Tell a cohesive story. Each post should be a chapter in your brand story. Content should work well as a standalone on the Dashboard, but also as a piece of a larger whole (Disney Parks is a good example of a blog that is greater than the sum of its posts). When users discover your blog, whether through Reblogs on their Dashboard or through friends on other networks, they should know immediately what your brand is all about. 

Tag your posts. Tag every one of your posts so users can discover your content even if they don’t follow you. When appropriate, use Featured Tags.

Engage the community. Use tools like Union Metrics or dive deep into tag pages to find and follow your supporters. Like and reblog brand-relevant content, encourage users via Fan Mail, and thank fans for their enthusiasm. 

Get the word out. Connect your blog to Facebook and Twitter to push content to other platforms when you post. Publicize your blog on your corporate pages and other social media profiles, and update your blog headers for enhanced SEO. 

Of course, as any marketer knows, building an organic following takes time. You can jumpstart the process with a Sponsored Post that will put your content in front of millions of users and drive sustained increases in followers.

- Max SebelaCANVAS

Here’s a little tidbit you can toss back next time anyone says you spend too much time on Tumblr. According to Adobe Digital Index, our users generate $1.10 per visit for brands (RPV in agencyspeak) through referrals. Thanks for doing your part to support the free market by avoiding your other responsibilities.

Check out more here.

An interview with Sandy Noto 

The cinemagraph is back in the news (WSJ, AdWeek, fStoppers) as more and more social media platforms start supporting animated GIFs. Brands are even using them in traditional banner ads. According to the WSJ, they can get 60-80% more clicks than the static version of the same image.

Given the recent interest, it seemed like a good time to post this interview with one of our favorite photographers and GIF artists, Sandy Noto (adventuresoncehad). Sandy has been making cinemagraphs for years, and has done work for brands like J.C. Penney (usofyou), Aeropostale (aeropostale), and most recently, The Lazarus Effect (thelazaruseffectmovie). We asked her about her inspiration and what it’s like to work with brands as an independent artist.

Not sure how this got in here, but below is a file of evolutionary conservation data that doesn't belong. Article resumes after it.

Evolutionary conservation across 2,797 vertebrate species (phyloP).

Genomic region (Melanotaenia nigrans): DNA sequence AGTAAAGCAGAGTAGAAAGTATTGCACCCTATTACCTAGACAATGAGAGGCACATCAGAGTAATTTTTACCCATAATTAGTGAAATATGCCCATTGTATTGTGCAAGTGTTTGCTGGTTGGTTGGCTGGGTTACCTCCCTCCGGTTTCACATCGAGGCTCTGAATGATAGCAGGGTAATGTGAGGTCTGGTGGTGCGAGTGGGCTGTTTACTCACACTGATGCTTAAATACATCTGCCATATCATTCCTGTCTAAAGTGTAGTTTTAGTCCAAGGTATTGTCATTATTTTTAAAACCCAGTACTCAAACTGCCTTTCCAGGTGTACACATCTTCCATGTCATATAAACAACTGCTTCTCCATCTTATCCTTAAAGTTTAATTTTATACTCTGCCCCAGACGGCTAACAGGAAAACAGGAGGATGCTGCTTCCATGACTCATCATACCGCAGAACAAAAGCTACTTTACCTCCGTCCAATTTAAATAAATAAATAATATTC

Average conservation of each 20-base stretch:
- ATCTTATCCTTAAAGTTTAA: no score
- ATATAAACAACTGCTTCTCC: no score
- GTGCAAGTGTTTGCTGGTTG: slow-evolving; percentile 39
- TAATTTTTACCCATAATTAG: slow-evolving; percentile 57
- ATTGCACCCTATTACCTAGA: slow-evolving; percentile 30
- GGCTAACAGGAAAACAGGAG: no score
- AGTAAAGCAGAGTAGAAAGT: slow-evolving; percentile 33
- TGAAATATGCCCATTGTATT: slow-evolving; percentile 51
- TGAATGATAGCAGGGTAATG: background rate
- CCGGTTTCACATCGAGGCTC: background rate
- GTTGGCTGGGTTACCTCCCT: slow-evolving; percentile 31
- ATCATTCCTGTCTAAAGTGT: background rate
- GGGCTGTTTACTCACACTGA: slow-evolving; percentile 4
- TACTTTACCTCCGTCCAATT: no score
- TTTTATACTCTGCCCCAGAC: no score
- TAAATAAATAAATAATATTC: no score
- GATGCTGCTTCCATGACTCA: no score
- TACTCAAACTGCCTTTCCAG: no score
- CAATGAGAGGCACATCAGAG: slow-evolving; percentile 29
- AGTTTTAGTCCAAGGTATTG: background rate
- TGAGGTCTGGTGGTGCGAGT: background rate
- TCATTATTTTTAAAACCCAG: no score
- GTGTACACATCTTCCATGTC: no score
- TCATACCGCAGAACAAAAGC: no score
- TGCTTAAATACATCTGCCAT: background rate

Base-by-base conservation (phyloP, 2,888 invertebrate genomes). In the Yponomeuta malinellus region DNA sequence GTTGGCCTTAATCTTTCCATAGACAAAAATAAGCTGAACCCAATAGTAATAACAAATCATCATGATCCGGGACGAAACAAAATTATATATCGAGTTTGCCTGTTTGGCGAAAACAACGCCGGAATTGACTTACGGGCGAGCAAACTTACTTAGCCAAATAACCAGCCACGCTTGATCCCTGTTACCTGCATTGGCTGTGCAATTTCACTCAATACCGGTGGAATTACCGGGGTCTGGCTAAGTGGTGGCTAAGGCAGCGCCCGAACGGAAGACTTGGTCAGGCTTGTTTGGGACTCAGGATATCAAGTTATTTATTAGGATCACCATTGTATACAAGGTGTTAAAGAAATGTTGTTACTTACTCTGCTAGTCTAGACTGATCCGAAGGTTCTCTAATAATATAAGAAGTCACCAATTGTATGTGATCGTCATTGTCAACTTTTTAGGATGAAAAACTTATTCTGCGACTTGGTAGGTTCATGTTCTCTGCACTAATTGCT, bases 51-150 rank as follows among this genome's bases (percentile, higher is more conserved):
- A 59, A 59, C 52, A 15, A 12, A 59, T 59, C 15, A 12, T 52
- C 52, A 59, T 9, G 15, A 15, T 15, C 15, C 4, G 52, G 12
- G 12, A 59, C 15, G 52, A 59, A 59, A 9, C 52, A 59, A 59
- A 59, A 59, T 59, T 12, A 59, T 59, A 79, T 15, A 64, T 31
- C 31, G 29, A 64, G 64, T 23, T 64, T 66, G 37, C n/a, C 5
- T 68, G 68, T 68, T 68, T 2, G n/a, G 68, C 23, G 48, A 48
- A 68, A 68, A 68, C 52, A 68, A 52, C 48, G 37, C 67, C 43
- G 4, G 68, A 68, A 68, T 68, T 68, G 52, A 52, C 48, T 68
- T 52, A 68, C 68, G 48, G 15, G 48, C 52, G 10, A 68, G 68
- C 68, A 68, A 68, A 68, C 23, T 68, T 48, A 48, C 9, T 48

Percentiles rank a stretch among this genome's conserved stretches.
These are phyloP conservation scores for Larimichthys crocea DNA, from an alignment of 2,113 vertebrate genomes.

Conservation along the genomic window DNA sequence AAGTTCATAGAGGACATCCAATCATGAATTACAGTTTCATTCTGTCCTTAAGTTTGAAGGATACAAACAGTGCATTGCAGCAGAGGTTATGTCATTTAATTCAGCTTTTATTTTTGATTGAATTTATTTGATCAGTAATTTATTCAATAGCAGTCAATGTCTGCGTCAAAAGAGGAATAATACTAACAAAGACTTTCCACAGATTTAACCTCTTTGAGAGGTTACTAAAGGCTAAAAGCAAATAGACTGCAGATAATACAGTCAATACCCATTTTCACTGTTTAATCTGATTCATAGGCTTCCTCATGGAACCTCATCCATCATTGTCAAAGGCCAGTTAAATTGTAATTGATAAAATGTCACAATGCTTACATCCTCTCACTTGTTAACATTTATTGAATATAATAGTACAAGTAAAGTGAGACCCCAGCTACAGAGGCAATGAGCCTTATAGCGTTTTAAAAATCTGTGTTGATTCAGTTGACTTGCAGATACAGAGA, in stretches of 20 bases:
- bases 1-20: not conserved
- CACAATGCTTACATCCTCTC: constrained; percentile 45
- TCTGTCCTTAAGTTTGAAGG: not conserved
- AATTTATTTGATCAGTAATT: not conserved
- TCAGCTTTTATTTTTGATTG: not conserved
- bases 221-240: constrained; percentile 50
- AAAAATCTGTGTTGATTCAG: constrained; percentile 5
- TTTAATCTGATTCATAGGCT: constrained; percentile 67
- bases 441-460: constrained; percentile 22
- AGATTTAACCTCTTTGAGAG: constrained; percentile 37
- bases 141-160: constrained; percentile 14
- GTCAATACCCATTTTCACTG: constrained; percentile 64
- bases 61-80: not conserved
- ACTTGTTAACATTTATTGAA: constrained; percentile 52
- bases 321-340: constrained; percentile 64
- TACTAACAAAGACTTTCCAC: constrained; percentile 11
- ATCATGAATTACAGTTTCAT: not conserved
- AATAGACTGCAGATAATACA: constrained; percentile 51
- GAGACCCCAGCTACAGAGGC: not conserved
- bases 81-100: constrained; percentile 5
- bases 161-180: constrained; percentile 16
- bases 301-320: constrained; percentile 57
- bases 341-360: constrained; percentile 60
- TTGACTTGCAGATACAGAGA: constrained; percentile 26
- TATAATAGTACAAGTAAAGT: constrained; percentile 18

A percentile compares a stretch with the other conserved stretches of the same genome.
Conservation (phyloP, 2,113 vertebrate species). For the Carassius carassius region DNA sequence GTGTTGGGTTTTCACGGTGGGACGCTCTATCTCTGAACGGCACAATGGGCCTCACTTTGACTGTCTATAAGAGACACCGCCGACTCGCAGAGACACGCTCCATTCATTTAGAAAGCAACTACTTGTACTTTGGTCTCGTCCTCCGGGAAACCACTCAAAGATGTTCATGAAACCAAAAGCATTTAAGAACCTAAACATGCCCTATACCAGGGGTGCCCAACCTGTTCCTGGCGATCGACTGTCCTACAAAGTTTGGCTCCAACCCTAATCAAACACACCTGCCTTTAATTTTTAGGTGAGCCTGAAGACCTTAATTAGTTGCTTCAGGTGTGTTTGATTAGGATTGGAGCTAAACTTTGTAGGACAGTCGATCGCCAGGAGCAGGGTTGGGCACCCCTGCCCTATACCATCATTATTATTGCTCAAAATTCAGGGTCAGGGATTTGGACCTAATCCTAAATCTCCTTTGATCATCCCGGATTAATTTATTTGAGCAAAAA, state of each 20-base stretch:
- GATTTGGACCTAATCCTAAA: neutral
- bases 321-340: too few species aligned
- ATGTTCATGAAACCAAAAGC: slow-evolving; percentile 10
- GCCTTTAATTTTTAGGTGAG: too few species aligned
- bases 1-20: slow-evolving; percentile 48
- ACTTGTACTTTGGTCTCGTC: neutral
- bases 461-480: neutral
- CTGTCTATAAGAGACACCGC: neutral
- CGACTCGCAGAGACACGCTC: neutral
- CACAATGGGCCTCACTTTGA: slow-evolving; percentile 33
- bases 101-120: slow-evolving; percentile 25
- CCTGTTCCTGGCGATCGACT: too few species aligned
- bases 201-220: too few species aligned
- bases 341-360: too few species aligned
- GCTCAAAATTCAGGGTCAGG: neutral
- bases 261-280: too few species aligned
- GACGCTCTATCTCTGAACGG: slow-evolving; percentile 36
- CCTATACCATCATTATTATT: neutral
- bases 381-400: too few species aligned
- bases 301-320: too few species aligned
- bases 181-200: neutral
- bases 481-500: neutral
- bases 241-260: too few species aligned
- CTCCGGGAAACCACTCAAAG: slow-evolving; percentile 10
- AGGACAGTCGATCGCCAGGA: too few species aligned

(ed. note: This interview was edited slightly for length and clarity.)

How did you start making cinemagraphs?

I first came across cinemagraphs on Tumblr when Jamie Beck and Kevin Burg (annstreetstudio) created them for New York Fashion Week. I thought they were magical and have been obsessed ever since. I got my first “real” camera before a trip to Montreal two years ago, and made my first cinemagraph on that trip. I also started Adventures Once Had around that time. Before that, I was making GIFs from music videos and YouTube videos that I found funny.  

Keep reading

The results are in: Tumblr users fill their dashboard with things they love, and they’re likely to turn that love into actual purchases. Nearly every respondent in Tumblr’s Brand Advisory Panel said they wanted something they’ve seen on Tumblr; and half said they went out and bought something they saw.


If you’ve ever sat in a meeting with a Tumblr brand strategist, you’ve probably heard the term “earned engagement.” Like earned media, earned engagement is the user activity your content generates above and beyond what you buy. But up until now, you really couldn’t tell how many more people were seeing, clicking on, and reblogging your posts than you were paying for. 

Well, no longer. We’ve completely overhauled Tumblr Analytics with a focus on earned media and earned engagement to help brands understand the effective Cost Per Engagement (eCPE) of their campaign.

Take a look at the graph. It’s the only time down-and-to-the-right is a good thing. 

Let’s say you spend $100 on a campaign at a cost of $1 per engagement. We’ll show your Sponsored Post until 100 people like it, reblog it, follow you, or click-through to your blog. That’s your paid engagement. Now, since Sponsored Posts work just like normal posts, anyone who reblogs it will send it to all their followers. And after that, everything is earned. Meaning free. If 100 more people engage with your post, your effective Cost Per Engagement (eCPE) drops to 50 cents. Another 100 and you’re at $0.33. 

And reblogs aren’t the only driver of earned engagement. Likes are a major signal in Search ranking and trending topics, which makes your content more discoverable. Engagement on those pages is also considered earned, by the way, and further reduces your eCPE.